August 24, 2015

Schumer, Gillibrand Announce More Than $3.2 Million in Fed Funding for the Broome County Health Department to Help Remove Lead from Homes- Lead is a Serious Health Hazard & These Funds Will Help Decrease Exposure

Broome County Will Use Funds to Address Lead Hazards in 155 Housing Units; Will Help Protect Health & Safety Of Area Families & Children

U.S. Senators Charles E. Schumer and Kirsten Gillibrand today announced a federal grant of $2,906,610 in Lead Hazard Control funding and $325,000 in Healthy Homes supplemental funding for Broome County to address lead hazards in 155 housing units. This critical funding will provide necessary resources to spur collaboration between the Broome County Health Department and the New York State-funded Childhood Lead Poisoning Primary Prevention, Lead Poisoning Prevention, and Healthy Neighborhoods Program, in order to reduce the number of lead-poisoned children and protect families by targeting health hazards in homes with significant lead and other home health and safety hazards.

“Lead poisoning is an irreversible, preventable tragedy that robs many families and children of their future,” said Senator Schumer. “We must do everything we can to eliminate lead from our homes and this major federal grant will do just that, by injecting much-needed funds into lead remediation and prevention. These funds are an investment in the health, safety and future of communities in Broome County.”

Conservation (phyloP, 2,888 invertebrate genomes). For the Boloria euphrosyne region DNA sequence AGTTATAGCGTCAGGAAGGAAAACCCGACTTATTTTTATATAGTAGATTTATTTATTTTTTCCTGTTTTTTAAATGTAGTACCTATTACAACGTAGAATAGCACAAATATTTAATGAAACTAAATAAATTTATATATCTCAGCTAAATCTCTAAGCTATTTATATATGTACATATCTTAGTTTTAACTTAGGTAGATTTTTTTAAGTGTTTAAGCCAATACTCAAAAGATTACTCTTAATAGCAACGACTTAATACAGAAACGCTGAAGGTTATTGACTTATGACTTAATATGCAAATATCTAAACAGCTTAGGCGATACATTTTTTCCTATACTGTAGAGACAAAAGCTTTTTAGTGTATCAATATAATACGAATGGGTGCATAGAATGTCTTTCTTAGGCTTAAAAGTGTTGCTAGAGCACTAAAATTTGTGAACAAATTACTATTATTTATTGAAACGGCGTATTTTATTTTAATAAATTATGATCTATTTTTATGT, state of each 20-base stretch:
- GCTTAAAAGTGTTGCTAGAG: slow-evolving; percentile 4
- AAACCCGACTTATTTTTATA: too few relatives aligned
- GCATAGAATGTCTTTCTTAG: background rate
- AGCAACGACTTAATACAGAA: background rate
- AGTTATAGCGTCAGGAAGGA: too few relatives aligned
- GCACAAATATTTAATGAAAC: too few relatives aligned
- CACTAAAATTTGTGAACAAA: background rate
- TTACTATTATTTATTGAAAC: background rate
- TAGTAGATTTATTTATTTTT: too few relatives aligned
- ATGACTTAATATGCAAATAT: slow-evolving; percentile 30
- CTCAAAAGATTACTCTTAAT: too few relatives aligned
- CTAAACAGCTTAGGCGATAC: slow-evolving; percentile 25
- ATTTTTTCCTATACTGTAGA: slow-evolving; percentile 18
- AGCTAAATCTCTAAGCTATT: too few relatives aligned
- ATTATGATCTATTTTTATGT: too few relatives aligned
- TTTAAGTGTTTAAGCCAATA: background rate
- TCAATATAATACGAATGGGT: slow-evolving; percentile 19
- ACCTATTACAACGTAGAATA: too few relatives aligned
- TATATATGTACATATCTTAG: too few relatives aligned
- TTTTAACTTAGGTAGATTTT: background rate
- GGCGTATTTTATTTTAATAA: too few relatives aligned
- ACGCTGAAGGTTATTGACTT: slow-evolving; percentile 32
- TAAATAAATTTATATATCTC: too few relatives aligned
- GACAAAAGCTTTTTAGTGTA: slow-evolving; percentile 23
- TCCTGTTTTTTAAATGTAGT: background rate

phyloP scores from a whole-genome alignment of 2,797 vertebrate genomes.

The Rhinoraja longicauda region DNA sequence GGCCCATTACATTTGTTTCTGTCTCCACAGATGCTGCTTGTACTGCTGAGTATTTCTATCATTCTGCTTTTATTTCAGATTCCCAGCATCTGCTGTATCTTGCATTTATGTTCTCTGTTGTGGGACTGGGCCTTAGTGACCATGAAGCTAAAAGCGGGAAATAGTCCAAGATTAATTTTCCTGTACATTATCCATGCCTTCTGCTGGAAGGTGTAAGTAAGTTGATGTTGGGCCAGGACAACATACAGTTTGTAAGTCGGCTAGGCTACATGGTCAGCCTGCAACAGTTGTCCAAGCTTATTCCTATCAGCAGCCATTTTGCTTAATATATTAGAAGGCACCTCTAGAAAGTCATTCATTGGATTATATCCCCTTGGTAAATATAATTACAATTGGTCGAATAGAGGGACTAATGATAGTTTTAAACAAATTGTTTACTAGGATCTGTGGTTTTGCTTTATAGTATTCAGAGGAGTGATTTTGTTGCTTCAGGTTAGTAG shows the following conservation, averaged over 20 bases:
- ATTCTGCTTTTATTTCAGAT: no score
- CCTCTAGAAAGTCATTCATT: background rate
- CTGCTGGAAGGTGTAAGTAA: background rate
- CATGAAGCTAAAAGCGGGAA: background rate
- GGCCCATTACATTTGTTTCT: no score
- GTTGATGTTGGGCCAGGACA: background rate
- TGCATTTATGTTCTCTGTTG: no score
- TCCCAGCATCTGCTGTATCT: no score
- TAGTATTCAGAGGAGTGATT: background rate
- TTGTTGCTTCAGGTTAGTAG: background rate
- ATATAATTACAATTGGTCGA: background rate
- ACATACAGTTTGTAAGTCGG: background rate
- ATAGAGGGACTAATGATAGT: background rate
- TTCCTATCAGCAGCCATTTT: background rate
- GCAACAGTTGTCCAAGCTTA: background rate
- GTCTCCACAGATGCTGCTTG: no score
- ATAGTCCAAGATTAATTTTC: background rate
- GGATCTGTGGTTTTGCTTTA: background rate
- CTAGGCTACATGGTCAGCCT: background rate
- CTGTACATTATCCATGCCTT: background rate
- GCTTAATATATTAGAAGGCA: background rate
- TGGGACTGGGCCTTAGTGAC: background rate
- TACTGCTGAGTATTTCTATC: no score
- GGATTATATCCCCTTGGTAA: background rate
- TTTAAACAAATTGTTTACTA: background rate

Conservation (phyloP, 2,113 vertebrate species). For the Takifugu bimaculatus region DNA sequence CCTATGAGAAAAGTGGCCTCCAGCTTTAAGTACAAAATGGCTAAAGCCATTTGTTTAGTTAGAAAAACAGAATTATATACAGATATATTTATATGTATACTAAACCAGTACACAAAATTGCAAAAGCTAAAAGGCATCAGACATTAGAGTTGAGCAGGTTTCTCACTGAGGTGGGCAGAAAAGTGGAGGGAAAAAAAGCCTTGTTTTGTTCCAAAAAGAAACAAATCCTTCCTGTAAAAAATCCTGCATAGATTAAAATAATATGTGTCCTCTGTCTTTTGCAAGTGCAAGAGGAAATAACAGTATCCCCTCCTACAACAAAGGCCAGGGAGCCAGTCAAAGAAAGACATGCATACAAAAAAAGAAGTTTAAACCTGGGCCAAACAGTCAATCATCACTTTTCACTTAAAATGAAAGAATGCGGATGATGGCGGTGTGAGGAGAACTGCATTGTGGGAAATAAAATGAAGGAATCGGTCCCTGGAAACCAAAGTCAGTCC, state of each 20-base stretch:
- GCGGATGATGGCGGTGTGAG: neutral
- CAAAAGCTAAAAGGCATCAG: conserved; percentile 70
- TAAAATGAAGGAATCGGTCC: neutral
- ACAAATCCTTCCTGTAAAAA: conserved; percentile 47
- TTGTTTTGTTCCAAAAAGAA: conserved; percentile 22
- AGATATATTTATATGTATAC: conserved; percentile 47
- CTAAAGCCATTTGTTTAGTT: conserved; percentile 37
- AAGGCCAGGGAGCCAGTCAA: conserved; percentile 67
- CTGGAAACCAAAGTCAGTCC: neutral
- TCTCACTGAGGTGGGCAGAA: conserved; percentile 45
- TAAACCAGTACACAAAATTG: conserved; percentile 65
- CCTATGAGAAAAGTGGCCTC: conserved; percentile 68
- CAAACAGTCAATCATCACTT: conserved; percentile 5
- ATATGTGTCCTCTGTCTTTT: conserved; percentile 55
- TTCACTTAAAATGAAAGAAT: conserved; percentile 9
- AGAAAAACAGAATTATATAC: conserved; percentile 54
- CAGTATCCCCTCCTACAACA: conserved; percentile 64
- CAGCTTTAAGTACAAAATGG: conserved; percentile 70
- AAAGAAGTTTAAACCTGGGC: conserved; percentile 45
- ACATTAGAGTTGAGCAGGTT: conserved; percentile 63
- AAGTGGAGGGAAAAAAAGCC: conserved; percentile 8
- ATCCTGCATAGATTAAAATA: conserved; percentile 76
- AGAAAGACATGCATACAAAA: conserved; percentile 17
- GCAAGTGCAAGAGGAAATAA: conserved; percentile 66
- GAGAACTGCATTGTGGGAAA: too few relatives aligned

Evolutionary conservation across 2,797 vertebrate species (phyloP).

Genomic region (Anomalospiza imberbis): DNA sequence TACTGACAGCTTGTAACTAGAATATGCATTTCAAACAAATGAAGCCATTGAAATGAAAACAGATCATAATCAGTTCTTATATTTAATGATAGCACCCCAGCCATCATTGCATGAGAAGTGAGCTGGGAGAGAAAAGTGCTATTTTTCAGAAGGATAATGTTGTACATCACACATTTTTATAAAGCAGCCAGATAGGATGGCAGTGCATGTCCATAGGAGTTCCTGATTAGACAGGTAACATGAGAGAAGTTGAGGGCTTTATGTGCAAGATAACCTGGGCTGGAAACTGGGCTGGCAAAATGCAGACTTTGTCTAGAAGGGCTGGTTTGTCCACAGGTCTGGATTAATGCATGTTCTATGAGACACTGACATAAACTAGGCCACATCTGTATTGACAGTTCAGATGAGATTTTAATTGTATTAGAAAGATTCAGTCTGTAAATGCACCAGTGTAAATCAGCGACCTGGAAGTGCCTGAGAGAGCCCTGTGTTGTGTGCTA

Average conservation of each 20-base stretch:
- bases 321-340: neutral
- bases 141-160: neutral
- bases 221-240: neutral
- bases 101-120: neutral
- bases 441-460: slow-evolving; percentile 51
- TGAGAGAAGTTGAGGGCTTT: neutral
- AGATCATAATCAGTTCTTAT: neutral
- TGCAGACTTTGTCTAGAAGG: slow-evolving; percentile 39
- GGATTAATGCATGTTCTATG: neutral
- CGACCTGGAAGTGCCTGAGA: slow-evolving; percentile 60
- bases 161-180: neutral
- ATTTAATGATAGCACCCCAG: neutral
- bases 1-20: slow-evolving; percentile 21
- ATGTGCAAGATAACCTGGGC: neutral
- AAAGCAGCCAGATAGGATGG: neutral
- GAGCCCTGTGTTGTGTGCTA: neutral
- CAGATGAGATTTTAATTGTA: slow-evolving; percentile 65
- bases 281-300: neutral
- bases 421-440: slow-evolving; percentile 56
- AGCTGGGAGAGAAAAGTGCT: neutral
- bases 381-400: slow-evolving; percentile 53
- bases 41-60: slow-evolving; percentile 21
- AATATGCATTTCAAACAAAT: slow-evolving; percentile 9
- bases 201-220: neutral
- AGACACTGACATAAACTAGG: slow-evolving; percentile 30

“This funding will help prevent lead poisoning in Broome County,” said Senator Gillibrand. “Lead poisoning causes severe mental and physical health problems and it is important to remove those hazards from our homes so we can keep our families safe. The Broome County Health Department will now have access to additional resources to help protect residents and prevent exposure to this dangerous substance.”

According to the National Institutes of Health (NIH), lead is much more harmful to children than adults because it can affect children’s developing nerves and brains. Lead-based paint, still encasing homes’ walls, often erodes and settles on children’s toys on the floor, falling into the hands and mouths of children. Senators Schumer and Gillibrand have long advocated for protecting New York children and families in the past by securing millions of dollars in federal funding to eradicate the toxic element from homes, reducing lead-poisoning cases. Lead poisoning can cause developmental difficulties, physical pain, and neurological damage.

The purpose of the Lead-Based Paint Hazard Control (LHC) and the Lead Hazard Reduction (LHRD) grant programs are to identify and control lead-based paint hazards in eligible privately owned housing for rental or owner-occupants. The Lead-Based Paint Hazard Control Grant program is the largest program in terms of dollar amount and number of grants.